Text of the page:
Guest Column – Standing up for your families against Wall Street


By U.S. Representative Lloyd Doggett

If you are mugged on the street, you’ll lose the content of your wallet, but if you are mugged by Wall Street, you can lose the savings of a lifetime. The new Wall Street Reform and Consumer Protection Act that the U.S. House of Representatives recently passed arms families with mo

re ways to protect themselves. While this bill should have done more, much more, about those Wall Street interests that are paid too much, taxed too little, and whose immense power continues to threaten our economic stability, this bill is a modest but important step toward preventing future bailouts.

The 2008 Crisis
If Wall Street bankers were as careful and conscientious as Caldwell County’s community bankers, the big banks would never have asked for a bailout. Unfortunately though, just before Halloween in 2008, our Nation experienced a financial crisis that was all trick and no treat. Credit card markets froze. Substantial savings were wiped out-folks were loath to open their quarterly reports lest they read that their 401(k)’s were only worth about 1K. Families watched ‘Foreclosure’ signs and credit card balances go up. In a little more than three months, five trillion dollars of Americas’ household wealth evaporated and banks refused to lend to our communities’ small businesses-the backbone of our economy.

Voting Against the Bank Bailouts
Unlike Wall Street CEOs, most folks don’t have golden parachutes. I repeatedly and vigorously opposed all bank bailouts, whichever President proposed them, in part, because they did not provide adequate protections for taxpayers. I demanded that those who caused this crisis should bear the brunt of the clean-up costs. This was not really a question of action or inaction. Of course we needed to act, but we need to act responsibly to really get our economy moving again.

Whether negotiating for a new car or a new house, you have to be able to say “no” to a bad deal-the rule is no less true when almost a trillion dollars of taxpayer dollars is at stake as it was on the bank bailouts.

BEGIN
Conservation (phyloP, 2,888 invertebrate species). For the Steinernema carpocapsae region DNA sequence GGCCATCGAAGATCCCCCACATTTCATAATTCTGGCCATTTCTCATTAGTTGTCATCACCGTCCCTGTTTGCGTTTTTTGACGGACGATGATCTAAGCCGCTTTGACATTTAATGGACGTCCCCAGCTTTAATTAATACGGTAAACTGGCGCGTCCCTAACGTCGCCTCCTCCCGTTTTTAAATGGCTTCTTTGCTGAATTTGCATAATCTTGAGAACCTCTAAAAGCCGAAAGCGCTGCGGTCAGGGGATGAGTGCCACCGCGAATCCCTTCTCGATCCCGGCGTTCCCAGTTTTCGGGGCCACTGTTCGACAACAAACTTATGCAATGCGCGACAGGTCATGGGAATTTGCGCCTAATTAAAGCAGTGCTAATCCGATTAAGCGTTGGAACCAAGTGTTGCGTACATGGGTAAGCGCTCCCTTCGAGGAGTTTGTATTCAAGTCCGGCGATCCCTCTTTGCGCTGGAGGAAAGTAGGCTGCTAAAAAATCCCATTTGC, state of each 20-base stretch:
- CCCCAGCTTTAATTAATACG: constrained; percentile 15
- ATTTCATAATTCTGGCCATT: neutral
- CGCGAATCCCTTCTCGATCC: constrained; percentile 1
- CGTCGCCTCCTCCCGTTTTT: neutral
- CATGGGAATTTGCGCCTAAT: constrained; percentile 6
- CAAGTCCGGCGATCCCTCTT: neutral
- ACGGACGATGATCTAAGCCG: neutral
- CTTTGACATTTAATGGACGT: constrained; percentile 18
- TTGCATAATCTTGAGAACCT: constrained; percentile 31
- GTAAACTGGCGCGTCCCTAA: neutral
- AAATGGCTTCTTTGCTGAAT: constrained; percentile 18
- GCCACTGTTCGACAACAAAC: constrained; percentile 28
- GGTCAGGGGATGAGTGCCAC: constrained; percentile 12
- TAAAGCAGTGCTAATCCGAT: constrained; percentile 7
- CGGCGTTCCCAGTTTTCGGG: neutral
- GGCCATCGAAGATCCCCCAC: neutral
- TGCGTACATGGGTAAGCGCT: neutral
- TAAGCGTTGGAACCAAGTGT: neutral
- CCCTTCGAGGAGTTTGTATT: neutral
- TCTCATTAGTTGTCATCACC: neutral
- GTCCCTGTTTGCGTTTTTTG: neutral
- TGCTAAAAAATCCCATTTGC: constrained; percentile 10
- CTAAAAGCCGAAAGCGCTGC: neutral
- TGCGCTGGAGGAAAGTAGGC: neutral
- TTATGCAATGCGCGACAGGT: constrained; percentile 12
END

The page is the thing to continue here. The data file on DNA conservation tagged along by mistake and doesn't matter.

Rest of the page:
Protecting You from a Bad Deal
That concern for protecting taxpayers is what makes this new bill such an important step. That, and the countless Central Texas families who have told me about sudden increases in their credit card interest rates, immediate drops in their credit limits, impossible-to-understand contract terms, and high and hidden fees.

One of our neighbors told me that his interest rates were hiked from 11 percent to nearly 30 percent, tripling his annual payments. And, cases like this one are not isolated. In fact, according to a Pew Charitable Trust study released in October, the twelve largest credit card-issuing banks were continuing to use “unfair or deceptive” practices. Interest rates on credit cards increased by an average of 20 percent last year.

Putting a Cop on the Beat
Whether it is the street in front of your home or Wall Street, to protect us from ne’er-do-wells, we need an effective cop on the beat. This Wall Street reform puts in place the common-sense rules to ensure Big Banks and Wall Street can’t play games with our hard-earned money. These reforms are not targeted at our reliable community banks and credit unions, they are not the cause of the crisis, and are treated differently by these reforms than big banks. The AARP says that this offers ‘new tools to combat investment scams targeted at older adults’ and hold[s] scam artists accountable.” The Consumer Federation says these reforms will “improve the marketplace for consumers and investors.”

What the Bill Does
This bill arms families with more ways to protect themselves-with information they need for more informed financial decisions. It provides protections from questionable – often outrageous – financial industry practices; prevents onerous, hidden fees that have plagued credit-card holders and borrowers across America; and creates a new hotline to report misconduct.

The newly created Consumer Financial Protection Bureau will offer help against unscrupulous mortgage promoters, foreclosure scam operators, and payday and student lenders. I have met several times with former University of Texas law professor Elizabeth Warren, with whom this idea originated. Professor Warren now serves as chair of the Congressional Oversight Panel, charged with monitoring the bank bailout. With so much already done to protect Wall Street, it is time we enacted meaningful consumer protections.

We Will Emerge Stronger
The DOW Jones growing again does not mean America has emerged from its significant economic problems. Notably, the national debt, which surged under President Bush and has grown as President Obama worked to avert the recession from sliding into a serious threat to our security. Hard choices to fully rebuild our economy remain. As American author Henry Miller once said, “In this age which believes there is a short cut to everything, the greatest lesson to be learned is that the most difficult way is, in the long run, the easiest.”

Restoring discipline, supervision, accountability and transparency will only be opposed by those who unfairly profit at the expense of working and retired Americans. Whether it’s savings for a soon-to-be college student, an investment in a home, or a retirement nest egg, this bill will provide greater security and peace of mind.


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